In 1996, research geologist Michael Adams successfully smashed the world's record for load capacity and applied pressure on a geosynthetic reinforced soil (GRS) structure with the 5.5-m (18-ft) tall bridge pier that he designed on the grounds of the Turner-Fairbank Highway Research Center (TFHRC) in McLean, Virginia. During the winter of 2000 in Las Vegas, Nevada, Adams' experiment, dubbed the Vegas Mini-Pier, was loaded to an equivalent stress of 1,000 kilopascals (145 lb/sq in). The vertical and lateral strain to the pier at that pressure was approximately 3%. Adams has designed other GRS structures with vertical and lateral strain as low as 0.5%. Shortly after the construction of the bridge pier at TFHRC, a Colorado Department of Transportation maintenance crew built a rectangular prototype abutment, a rectangular pier, and an oval pier along Interstate 70 using GRS technology. Construction of the piers and abutment was rapid and simple. The structures successfully supported a load equivalent to 230 kilopascals (33 lb/sq in), which was more than expected. Early in 1999, two full-scale approach embankments and abutments for a single-span bridge were built at TFHRC using GRS technology. The abutments were designed according to Adams' strong belief that the spacing of reinforcement layers is more important than the strength of the reinforcement itself. They feature weaker, but more closely spaced, reinforcement layers between the compacted fill layers. During testing in October 1999, a prestressed concrete box girder was placed on the geosynthetic bridge abutments. The girder was loaded until it cracked significantly, but the GRS bridge abutments performed successfully. Even though the bridge beam was supported directly by the GRS abutments, no settlement of the abutments was recorded.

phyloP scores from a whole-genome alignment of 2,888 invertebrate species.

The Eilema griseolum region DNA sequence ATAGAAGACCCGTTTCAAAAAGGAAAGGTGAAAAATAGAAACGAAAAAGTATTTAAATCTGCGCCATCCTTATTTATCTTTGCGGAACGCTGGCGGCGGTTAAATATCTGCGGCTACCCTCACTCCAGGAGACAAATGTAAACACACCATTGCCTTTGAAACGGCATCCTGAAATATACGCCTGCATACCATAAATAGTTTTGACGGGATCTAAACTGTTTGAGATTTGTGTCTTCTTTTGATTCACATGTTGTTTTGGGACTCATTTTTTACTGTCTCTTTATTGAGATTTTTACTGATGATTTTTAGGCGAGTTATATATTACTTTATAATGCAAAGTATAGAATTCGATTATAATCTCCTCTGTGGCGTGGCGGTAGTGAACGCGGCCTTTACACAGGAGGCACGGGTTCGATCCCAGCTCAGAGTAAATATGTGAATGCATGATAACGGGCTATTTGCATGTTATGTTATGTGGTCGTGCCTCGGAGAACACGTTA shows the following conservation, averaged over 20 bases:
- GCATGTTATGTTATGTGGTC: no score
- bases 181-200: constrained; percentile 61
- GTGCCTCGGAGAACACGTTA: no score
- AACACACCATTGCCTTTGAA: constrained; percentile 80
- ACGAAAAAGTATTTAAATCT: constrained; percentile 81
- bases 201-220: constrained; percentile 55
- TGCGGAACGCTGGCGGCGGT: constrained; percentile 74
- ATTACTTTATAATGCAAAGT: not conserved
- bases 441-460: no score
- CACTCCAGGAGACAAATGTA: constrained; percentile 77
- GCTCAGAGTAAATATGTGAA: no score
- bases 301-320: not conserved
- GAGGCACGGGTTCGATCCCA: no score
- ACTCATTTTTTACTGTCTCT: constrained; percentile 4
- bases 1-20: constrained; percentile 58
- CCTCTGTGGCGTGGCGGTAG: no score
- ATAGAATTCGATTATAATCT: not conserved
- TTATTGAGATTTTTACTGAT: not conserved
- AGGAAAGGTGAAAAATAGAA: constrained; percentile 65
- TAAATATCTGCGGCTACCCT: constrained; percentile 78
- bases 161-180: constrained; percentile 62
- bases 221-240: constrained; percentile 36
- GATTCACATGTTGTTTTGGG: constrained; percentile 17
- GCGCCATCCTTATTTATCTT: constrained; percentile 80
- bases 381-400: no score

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  • Accession Number: 00797250
  • Record Type: Publication
  • Files: TRIS, ATRI, USDOT
  • Created Date: Aug 25 2000 12:00AM